Paul Goodloe McIntire’s Rivanna (09)

Paul Goodloe Mclntire’s ambitions for the Rivanna River did not end even after he established the public park north of downtown in 1926. In July 1929, Mcintire purchased a 362-acre tract of Pantops, including an expansive frontage on the Rivanna River. He donated the land to the University of Virginia in the hope that the University would establish a psychiatric hospital on the land. This land at Pantops had a storied history stretching back to the eighteenth century. Thomas Jefferson inherited the land from his father. From the edge of the Southwest Mountains, Pantops offered sweeping views of the Rivanna and the surrounding region. In 1797, Jefferson deeded Pantops to his daughter Maria as a dower gift for her marriage to John Wayles Eppes. Jefferson later leveled a house site at the top of Pantops, expecting Maria and her husband to build a house and settle there, within view of Monticello. Maria died in 1804, however, and the house was never built. Pantops continued in intensive agricultural production. In 1860, Meriwether Lewis Anderson, his family, and his slaves operated a large plantation at Pantops with 14 horses, 11 milk cows, 12 oxen, 10 beef cattle, 53 sheep, and 115 pigs. In 1860, they harvested 15,000 pounds of tobacco, 2,400 bushels of wheat, 3,000 bushels of corn, 1,500 bushels of oats, and 30 tons of hay. They also cultivated potatoes, fruit from an orchard, and produced 850 pounds of butter and 250 pounds of honey.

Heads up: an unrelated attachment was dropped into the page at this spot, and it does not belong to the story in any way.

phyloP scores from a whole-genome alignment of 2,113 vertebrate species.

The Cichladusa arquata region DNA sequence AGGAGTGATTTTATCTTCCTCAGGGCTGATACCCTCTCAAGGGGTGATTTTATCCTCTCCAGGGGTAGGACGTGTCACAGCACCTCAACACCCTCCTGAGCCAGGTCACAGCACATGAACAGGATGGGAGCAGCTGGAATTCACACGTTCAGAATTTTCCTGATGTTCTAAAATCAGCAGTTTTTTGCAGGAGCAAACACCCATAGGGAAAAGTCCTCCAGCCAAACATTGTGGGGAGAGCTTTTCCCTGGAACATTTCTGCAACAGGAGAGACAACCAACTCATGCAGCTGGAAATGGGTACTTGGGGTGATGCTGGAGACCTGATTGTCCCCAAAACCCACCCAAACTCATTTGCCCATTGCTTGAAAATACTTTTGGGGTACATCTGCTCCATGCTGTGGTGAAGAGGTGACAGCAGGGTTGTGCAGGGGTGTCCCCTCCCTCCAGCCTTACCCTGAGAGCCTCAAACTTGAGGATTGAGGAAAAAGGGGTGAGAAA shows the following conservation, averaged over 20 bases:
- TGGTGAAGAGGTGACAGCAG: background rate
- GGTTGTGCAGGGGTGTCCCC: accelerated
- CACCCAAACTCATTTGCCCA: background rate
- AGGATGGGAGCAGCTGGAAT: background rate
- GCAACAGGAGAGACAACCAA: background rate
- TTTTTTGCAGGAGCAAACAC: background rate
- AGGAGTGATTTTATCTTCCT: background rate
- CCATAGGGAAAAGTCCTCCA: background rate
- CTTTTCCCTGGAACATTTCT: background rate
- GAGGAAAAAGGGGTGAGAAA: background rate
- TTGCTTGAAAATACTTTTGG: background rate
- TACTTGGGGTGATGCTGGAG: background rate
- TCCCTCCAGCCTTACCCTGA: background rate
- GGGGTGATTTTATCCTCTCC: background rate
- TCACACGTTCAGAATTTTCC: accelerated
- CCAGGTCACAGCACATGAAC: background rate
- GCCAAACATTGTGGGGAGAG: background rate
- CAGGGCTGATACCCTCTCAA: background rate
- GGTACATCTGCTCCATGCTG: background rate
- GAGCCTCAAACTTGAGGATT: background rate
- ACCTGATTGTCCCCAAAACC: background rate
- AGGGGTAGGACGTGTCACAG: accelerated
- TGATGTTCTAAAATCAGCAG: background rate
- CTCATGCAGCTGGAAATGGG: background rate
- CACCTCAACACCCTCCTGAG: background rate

In 1929, Mcintire envisioned an institutional and healing landscape at Pantops that could accommodate patients suffering from mental illness and promote the “teaching of psychiatry and nervous diseases in general.” There was personal poignancy behind his plan; Mclntire’s daughter, Virginia Charlotte Mcintire, had entered Richmond’s Westbrook Sanatorium in 1921, at the age of twenty, and was still living there eight years later when McIntire purchased Pantops.

Development of Pantops

Not what Jefferson or McIntire intended.



Paul Goodloe McIntire’s Rivanna: The Unexecuted Plans For a River City
is by Daniel Bluestone and Steven G. Meeks. This article was published in Volume 70 2012 of the Magazine of Albemarle County History by the Albemarle Charlottesville Historical Society. Copies of the Magazine are available at www.albemarlehistory.org

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